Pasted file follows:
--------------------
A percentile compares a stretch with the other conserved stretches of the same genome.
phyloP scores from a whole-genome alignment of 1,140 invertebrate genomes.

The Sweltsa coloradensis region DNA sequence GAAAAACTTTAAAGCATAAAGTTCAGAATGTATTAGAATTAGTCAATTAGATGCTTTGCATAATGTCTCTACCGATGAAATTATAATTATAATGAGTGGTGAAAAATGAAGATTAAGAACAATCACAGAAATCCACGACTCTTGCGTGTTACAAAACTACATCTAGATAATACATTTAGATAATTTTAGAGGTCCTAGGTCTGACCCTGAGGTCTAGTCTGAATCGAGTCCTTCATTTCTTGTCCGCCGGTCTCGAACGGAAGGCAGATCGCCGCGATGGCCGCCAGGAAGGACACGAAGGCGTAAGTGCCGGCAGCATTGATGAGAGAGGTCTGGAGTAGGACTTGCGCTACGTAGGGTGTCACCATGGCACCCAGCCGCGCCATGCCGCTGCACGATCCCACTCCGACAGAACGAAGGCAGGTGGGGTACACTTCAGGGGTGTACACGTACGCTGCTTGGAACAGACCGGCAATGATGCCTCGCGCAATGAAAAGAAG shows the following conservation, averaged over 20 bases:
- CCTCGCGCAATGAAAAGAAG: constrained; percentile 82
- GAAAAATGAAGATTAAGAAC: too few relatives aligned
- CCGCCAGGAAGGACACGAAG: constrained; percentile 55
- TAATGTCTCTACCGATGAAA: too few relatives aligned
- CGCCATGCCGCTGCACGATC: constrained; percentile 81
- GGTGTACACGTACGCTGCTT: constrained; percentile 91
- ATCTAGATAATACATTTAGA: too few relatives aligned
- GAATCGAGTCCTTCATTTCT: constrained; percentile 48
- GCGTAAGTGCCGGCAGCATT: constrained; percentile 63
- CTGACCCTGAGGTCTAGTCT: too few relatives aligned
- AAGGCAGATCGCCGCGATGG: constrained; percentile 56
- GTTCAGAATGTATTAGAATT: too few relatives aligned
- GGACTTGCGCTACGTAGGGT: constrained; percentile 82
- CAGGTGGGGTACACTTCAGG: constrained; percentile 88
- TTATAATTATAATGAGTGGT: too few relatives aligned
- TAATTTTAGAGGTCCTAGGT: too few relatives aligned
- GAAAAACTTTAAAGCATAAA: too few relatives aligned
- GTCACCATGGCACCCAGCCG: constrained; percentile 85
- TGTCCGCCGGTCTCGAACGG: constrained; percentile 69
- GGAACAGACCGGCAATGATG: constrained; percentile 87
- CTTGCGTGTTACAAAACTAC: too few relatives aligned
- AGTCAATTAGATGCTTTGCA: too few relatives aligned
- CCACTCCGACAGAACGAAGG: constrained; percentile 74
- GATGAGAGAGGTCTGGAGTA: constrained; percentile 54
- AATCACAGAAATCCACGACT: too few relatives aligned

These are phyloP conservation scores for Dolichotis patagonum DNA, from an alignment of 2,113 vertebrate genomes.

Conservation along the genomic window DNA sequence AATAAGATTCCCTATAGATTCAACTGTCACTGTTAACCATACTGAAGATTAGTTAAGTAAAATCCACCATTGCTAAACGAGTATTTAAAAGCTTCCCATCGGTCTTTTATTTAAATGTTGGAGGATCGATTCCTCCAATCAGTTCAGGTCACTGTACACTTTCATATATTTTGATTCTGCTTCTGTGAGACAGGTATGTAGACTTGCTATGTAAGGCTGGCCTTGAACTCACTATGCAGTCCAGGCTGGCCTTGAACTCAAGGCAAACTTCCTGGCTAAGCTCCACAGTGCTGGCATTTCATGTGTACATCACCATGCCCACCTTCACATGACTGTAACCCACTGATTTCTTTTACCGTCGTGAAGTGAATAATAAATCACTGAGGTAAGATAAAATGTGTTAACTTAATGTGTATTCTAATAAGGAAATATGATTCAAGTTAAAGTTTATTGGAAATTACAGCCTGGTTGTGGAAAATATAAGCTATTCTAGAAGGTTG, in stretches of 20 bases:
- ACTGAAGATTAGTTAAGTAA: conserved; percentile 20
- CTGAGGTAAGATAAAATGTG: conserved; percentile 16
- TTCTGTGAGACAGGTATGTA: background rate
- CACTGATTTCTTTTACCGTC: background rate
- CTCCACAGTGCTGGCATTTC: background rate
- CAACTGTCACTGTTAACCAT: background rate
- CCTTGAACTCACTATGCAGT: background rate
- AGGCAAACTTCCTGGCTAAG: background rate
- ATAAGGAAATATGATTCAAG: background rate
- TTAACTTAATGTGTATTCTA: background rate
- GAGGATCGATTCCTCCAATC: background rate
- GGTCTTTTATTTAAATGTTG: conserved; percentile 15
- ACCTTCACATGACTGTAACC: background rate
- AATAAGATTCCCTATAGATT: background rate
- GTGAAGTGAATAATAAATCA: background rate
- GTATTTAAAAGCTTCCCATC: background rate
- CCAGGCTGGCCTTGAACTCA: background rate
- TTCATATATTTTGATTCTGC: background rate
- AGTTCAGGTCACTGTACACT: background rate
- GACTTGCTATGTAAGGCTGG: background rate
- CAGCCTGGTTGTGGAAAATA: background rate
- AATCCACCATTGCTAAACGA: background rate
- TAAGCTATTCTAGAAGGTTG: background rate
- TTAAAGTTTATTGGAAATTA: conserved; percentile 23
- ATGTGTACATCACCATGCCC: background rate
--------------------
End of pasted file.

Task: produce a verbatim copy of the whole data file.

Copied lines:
A percentile compares a stretch with the other conserved stretches of the same genome.
phyloP scores from a whole-genome alignment of 1,140 invertebrate genomes.

The Sweltsa coloradensis region DNA sequence GAAAAACTTTAAAGCATAAAGTTCAGAATGTATTAGAATTAGTCAATTAGATGCTTTGCATAATGTCTCTACCGATGAAATTATAATTATAATGAGTGGTGAAAAATGAAGATTAAGAACAATCACAGAAATCCACGACTCTTGCGTGTTACAAAACTACATCTAGATAATACATTTAGATAATTTTAGAGGTCCTAGGTCTGACCCTGAGGTCTAGTCTGAATCGAGTCCTTCATTTCTTGTCCGCCGGTCTCGAACGGAAGGCAGATCGCCGCGATGGCCGCCAGGAAGGACACGAAGGCGTAAGTGCCGGCAGCATTGATGAGAGAGGTCTGGAGTAGGACTTGCGCTACGTAGGGTGTCACCATGGCACCCAGCCGCGCCATGCCGCTGCACGATCCCACTCCGACAGAACGAAGGCAGGTGGGGTACACTTCAGGGGTGTACACGTACGCTGCTTGGAACAGACCGGCAATGATGCCTCGCGCAATGAAAAGAAG shows the following conservation, averaged over 20 bases:
- CCTCGCGCAATGAAAAGAAG: constrained; percentile 82
- GAAAAATGAAGATTAAGAAC: too few relatives aligned
- CCGCCAGGAAGGACACGAAG: constrained; percentile 55
- TAATGTCTCTACCGATGAAA: too few relatives aligned
- CGCCATGCCGCTGCACGATC: constrained; percentile 81
- GGTGTACACGTACGCTGCTT: constrained; percentile 91
- ATCTAGATAATACATTTAGA: too few relatives aligned
- GAATCGAGTCCTTCATTTCT: constrained; percentile 48
- GCGTAAGTGCCGGCAGCATT: constrained; percentile 63
- CTGACCCTGAGGTCTAGTCT: too few relatives aligned
- AAGGCAGATCGCCGCGATGG: constrained; percentile 56
- GTTCAGAATGTATTAGAATT: too few relatives aligned
- GGACTTGCGCTACGTAGGGT: constrained; percentile 82
- CAGGTGGGGTACACTTCAGG: constrained; percentile 88
- TTATAATTATAATGAGTGGT: too few relatives aligned
- TAATTTTAGAGGTCCTAGGT: too few relatives aligned
- GAAAAACTTTAAAGCATAAA: too few relatives aligned
- GTCACCATGGCACCCAGCCG: constrained; percentile 85
- TGTCCGCCGGTCTCGAACGG: constrained; percentile 69
- GGAACAGACCGGCAATGATG: constrained; percentile 87
- CTTGCGTGTTACAAAACTAC: too few relatives aligned
- AGTCAATTAGATGCTTTGCA: too few relatives aligned
- CCACTCCGACAGAACGAAGG: constrained; percentile 74
- GATGAGAGAGGTCTGGAGTA: constrained; percentile 54
- AATCACAGAAATCCACGACT: too few relatives aligned

These are phyloP conservation scores for Dolichotis patagonum DNA, from an alignment of 2,113 vertebrate genomes.

Conservation along the genomic window DNA sequence AATAAGATTCCCTATAGATTCAACTGTCACTGTTAACCATACTGAAGATTAGTTAAGTAAAATCCACCATTGCTAAACGAGTATTTAAAAGCTTCCCATCGGTCTTTTATTTAAATGTTGGAGGATCGATTCCTCCAATCAGTTCAGGTCACTGTACACTTTCATATATTTTGATTCTGCTTCTGTGAGACAGGTATGTAGACTTGCTATGTAAGGCTGGCCTTGAACTCACTATGCAGTCCAGGCTGGCCTTGAACTCAAGGCAAACTTCCTGGCTAAGCTCCACAGTGCTGGCATTTCATGTGTACATCACCATGCCCACCTTCACATGACTGTAACCCACTGATTTCTTTTACCGTCGTGAAGTGAATAATAAATCACTGAGGTAAGATAAAATGTGTTAACTTAATGTGTATTCTAATAAGGAAATATGATTCAAGTTAAAGTTTATTGGAAATTACAGCCTGGTTGTGGAAAATATAAGCTATTCTAGAAGGTTG, in stretches of 20 bases:
- ACTGAAGATTAGTTAAGTAA: conserved; percentile 20
- CTGAGGTAAGATAAAATGTG: conserved; percentile 16
- TTCTGTGAGACAGGTATGTA: background rate
- CACTGATTTCTTTTACCGTC: background rate
- CTCCACAGTGCTGGCATTTC: background rate
- CAACTGTCACTGTTAACCAT: background rate
- CCTTGAACTCACTATGCAGT: background rate
- AGGCAAACTTCCTGGCTAAG: background rate
- ATAAGGAAATATGATTCAAG: background rate
- TTAACTTAATGTGTATTCTA: background rate
- GAGGATCGATTCCTCCAATC: background rate
- GGTCTTTTATTTAAATGTTG: conserved; percentile 15
- ACCTTCACATGACTGTAACC: background rate
- AATAAGATTCCCTATAGATT: background rate
- GTGAAGTGAATAATAAATCA: background rate
- GTATTTAAAAGCTTCCCATC: background rate
- CCAGGCTGGCCTTGAACTCA: background rate
- TTCATATATTTTGATTCTGC: background rate
- AGTTCAGGTCACTGTACACT: background rate
- GACTTGCTATGTAAGGCTGG: background rate
- CAGCCTGGTTGTGGAAAATA: background rate
- AATCCACCATTGCTAAACGA: background rate
- TAAGCTATTCTAGAAGGTTG: background rate
- TTAAAGTTTATTGGAAATTA: conserved; percentile 23
- ATGTGTACATCACCATGCCC: background rate